Author Topic: Loaded vs. unloaded plyos -- effects on basketball players  (Read 4383 times)

0 Members and 1 Guest are viewing this topic.

LBSS

  • Hero Member
  • *****
  • Posts: 11430
  • plugging away...
  • Respect: +6066
    • View Profile
    • Email
Loaded vs. unloaded plyos -- effects on basketball players
« on: October 19, 2010, 11:13:59 am »
0
Muscles are nonsensical they have nothing to do with this bullshit.

- Avishek

handstand + backflip + flag

adarqui

  • Administrator
  • Hero Member
  • *****
  • Posts: 30416
  • who run it.
  • Respect: +7440
    • View Profile
    • Email
Re: Loaded vs. unloaded plyos -- effects on basketball players
« Reply #1 on: October 19, 2010, 05:16:46 pm »
0

any idea what the plyometric routine was? curious to see how intense it was.

LBSS

  • Hero Member
  • *****
  • Posts: 11430
  • plugging away...
  • Respect: +6066
    • View Profile
    • Email
Re: Loaded vs. unloaded plyos -- effects on basketball players
« Reply #2 on: October 19, 2010, 08:31:07 pm »
0
Muscles are nonsensical they have nothing to do with this bullshit.

- Avishek

handstand + backflip + flag

LBSS

  • Hero Member
  • *****
  • Posts: 11430
  • plugging away...
  • Respect: +6066
    • View Profile
    • Email
Re: Loaded vs. unloaded plyos -- effects on basketball players
« Reply #3 on: October 21, 2010, 10:09:08 pm »
0
Muscles are nonsensical they have nothing to do with this bullshit.

- Avishek

handstand + backflip + flag

ssr7

  • Sr. Member
  • ****
  • Posts: 288
  • Respect: +4
    • View Profile
    • Email
Re: Loaded vs. unloaded plyos -- effects on basketball players
« Reply #4 on: October 22, 2010, 10:31:35 am »
0
Interesting study. I remember Kellyb mentioning that loads on jumping/bounding/sprinting movements should be such that they reduce height/distance covered/sprint times by no more than 10%. Do you think a 10-11% BM load would only elicit a <10% performance drop-off?

LBSS

  • Hero Member
  • *****
  • Posts: 11430
  • plugging away...
  • Respect: +6066
    • View Profile
    • Email
Re: Loaded vs. unloaded plyos -- effects on basketball players
« Reply #5 on: October 22, 2010, 10:41:08 am »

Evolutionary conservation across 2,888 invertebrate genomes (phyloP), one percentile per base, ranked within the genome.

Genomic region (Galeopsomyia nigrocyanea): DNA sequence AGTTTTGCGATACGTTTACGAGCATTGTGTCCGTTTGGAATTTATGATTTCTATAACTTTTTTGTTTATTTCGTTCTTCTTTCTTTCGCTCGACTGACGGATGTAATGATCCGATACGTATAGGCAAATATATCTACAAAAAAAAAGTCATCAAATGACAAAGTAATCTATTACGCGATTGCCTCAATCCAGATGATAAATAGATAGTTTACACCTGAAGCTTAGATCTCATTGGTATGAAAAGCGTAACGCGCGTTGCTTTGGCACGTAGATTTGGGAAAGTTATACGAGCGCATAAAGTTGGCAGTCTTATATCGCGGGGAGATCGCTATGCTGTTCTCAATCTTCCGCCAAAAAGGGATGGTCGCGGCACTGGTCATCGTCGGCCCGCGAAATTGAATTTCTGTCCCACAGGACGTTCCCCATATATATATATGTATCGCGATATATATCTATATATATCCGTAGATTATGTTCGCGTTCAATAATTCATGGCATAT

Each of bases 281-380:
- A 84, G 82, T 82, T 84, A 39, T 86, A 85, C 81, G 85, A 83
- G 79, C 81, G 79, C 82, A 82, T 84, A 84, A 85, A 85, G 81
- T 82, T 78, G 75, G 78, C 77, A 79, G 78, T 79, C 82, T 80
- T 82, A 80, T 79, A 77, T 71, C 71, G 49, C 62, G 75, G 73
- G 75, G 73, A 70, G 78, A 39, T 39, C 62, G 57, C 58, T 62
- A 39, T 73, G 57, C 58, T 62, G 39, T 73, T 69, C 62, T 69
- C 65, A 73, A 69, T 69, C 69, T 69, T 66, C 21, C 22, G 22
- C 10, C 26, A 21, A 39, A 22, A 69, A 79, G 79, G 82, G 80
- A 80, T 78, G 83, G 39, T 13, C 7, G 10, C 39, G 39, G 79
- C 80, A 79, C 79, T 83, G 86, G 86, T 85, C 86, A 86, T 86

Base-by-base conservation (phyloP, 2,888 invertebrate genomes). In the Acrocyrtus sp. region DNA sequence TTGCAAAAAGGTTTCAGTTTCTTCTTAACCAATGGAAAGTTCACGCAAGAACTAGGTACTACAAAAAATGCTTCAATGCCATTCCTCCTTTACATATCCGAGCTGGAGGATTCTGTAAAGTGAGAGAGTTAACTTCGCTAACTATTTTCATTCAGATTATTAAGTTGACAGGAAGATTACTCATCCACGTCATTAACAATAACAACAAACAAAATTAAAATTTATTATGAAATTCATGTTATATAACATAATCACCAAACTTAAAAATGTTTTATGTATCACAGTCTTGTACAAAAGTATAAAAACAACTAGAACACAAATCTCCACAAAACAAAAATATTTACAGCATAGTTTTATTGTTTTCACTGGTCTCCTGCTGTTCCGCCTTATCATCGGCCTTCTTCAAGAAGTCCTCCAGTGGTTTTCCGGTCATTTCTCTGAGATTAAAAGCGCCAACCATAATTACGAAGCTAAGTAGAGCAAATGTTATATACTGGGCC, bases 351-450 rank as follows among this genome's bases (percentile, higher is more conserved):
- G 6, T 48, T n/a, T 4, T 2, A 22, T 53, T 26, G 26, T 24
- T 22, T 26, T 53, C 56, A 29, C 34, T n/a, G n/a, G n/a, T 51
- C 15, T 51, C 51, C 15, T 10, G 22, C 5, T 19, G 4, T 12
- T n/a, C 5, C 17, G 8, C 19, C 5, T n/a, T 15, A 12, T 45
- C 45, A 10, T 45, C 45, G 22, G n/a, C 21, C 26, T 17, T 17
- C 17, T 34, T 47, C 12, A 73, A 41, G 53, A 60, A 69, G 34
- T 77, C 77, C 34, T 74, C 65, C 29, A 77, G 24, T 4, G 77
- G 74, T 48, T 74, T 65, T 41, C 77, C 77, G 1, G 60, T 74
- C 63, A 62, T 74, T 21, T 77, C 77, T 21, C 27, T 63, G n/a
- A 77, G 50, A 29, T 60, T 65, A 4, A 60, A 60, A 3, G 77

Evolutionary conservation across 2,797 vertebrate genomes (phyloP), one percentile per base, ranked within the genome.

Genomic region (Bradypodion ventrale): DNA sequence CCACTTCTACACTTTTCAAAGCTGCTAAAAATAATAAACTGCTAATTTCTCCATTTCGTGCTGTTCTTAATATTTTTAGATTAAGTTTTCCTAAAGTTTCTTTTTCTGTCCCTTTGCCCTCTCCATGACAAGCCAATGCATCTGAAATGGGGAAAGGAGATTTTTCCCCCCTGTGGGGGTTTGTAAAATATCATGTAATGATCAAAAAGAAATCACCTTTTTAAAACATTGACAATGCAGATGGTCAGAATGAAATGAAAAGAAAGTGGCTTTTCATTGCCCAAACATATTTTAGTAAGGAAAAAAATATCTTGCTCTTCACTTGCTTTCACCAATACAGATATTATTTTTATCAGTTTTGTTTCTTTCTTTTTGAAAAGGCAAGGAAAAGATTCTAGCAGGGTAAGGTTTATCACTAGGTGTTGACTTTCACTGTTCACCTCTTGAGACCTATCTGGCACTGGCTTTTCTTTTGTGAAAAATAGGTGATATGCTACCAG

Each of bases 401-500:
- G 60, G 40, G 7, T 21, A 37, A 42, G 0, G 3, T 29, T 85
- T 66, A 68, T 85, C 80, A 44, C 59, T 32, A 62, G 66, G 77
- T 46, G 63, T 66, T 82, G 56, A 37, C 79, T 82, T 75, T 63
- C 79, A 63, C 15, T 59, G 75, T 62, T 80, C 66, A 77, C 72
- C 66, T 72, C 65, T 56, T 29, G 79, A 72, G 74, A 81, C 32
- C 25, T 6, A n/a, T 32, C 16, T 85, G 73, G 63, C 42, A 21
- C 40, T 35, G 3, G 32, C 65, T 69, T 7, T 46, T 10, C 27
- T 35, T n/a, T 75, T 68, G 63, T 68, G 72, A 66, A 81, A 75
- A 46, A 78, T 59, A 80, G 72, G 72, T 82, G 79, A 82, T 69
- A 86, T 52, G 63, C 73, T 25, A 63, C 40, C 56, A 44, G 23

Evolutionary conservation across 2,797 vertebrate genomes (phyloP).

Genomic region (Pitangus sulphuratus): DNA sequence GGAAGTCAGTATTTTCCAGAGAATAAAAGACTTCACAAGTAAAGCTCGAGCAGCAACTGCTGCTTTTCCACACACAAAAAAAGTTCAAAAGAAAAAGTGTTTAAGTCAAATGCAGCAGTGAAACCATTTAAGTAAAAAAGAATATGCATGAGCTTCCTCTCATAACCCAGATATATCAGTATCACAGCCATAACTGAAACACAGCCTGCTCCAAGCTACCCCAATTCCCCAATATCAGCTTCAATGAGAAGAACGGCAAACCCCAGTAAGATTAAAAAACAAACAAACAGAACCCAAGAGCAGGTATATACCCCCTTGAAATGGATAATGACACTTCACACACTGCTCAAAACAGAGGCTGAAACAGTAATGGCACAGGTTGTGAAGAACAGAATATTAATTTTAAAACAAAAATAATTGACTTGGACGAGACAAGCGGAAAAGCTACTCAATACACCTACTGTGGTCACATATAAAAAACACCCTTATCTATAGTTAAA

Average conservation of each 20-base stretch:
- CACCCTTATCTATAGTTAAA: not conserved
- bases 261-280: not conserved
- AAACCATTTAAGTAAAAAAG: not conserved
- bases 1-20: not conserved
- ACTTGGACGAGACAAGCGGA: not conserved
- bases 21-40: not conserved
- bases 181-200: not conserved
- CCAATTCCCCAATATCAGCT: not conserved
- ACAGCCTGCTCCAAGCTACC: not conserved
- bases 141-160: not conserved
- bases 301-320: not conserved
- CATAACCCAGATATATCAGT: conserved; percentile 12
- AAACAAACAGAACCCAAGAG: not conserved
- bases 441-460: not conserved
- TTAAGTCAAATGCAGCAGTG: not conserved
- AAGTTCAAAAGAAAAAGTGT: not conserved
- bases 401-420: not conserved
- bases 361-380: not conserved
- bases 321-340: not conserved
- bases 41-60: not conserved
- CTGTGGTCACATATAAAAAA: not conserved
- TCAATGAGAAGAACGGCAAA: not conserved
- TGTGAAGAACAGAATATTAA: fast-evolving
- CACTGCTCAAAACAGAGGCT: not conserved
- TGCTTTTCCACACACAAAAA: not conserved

0
Interesting study. I remember Kellyb mentioning that loads on jumping/bounding/sprinting movements should be such that they reduce height/distance covered/sprint times by no more than 10%. Do you think a 10-11% BM load would only elicit a <10% performance drop-off?

No idea. Wonder why he said that...
Muscles are nonsensical they have nothing to do with this bullshit.

- Avishek

handstand + backflip + flag

T0ddday

  • Hero Member
  • *****
  • Posts: 1343
  • Respect: +1114
    • View Profile
    • Email
Re: Loaded vs. unloaded plyos -- effects on basketball players
« Reply #6 on: August 22, 2011, 05:25:23 pm »
0
Interesting.  Do you have data on the SVJ/RVJ and strength numbers of the athletes before the test?  My point of view has always been:

1) Athlete is weak and slow:  Plyometrics are of little use
2) Athlete is moderately strong: Plyometrics are useful but weighted plyometrics are not.
3) Athlete is strong reactive and does not carry extra bodyfat:  Plyometrics and weighted plyometrics are useful.


Obviously the scale is continuous.  But the point is basically the more advanced the trainee is the more helpful weighted plyos are.  I think of weighted plyos sort of like depth jumps from a large height.  For advanced athletes they are great.  For beginners they are simply a fast track to injury.     

adarqui

  • Administrator
  • Hero Member
  • *****
  • Posts: 30416
  • who run it.
  • Respect: +7440
    • View Profile
    • Email
Re: Loaded vs. unloaded plyos -- effects on basketball players
« Reply #7 on: August 25, 2011, 09:27:19 am »
0
Interesting.  Do you have data on the SVJ/RVJ and strength numbers of the athletes before the test?  My point of view has always been:

1) Athlete is weak and slow:  Plyometrics are of little use
2) Athlete is moderately strong: Plyometrics are useful but weighted plyometrics are not.
3) Athlete is strong reactive and does not carry extra bodyfat:  Plyometrics and weighted plyometrics are useful.


Obviously the scale is continuous.  But the point is basically the more advanced the trainee is the more helpful weighted plyos are.  I think of weighted plyos sort of like depth jumps from a large height.  For advanced athletes they are great.  For beginners they are simply a fast track to injury.    

ya, that's why on here you'll catch alot of us talking about "low level reactive work", stuff like repetitive tuck jumps, pogos, line hop drills, etc.. i like those for beginners or any experience level, as long as they do not carry a high body fat % and are healthy, it's good to get in some rebounding training even if you're weak, but the intensity of the rebound training has to be low if you're weak... people who are really weak trying to perform depth jumps, bounds, etc, are asking for problems.. however, i consider low box dj's as safe for beginners, like 12" boxes etc.. any level of athlete will benefit from light rebound training, it still reinforces improvements in rfd/SEC efficiency.

pC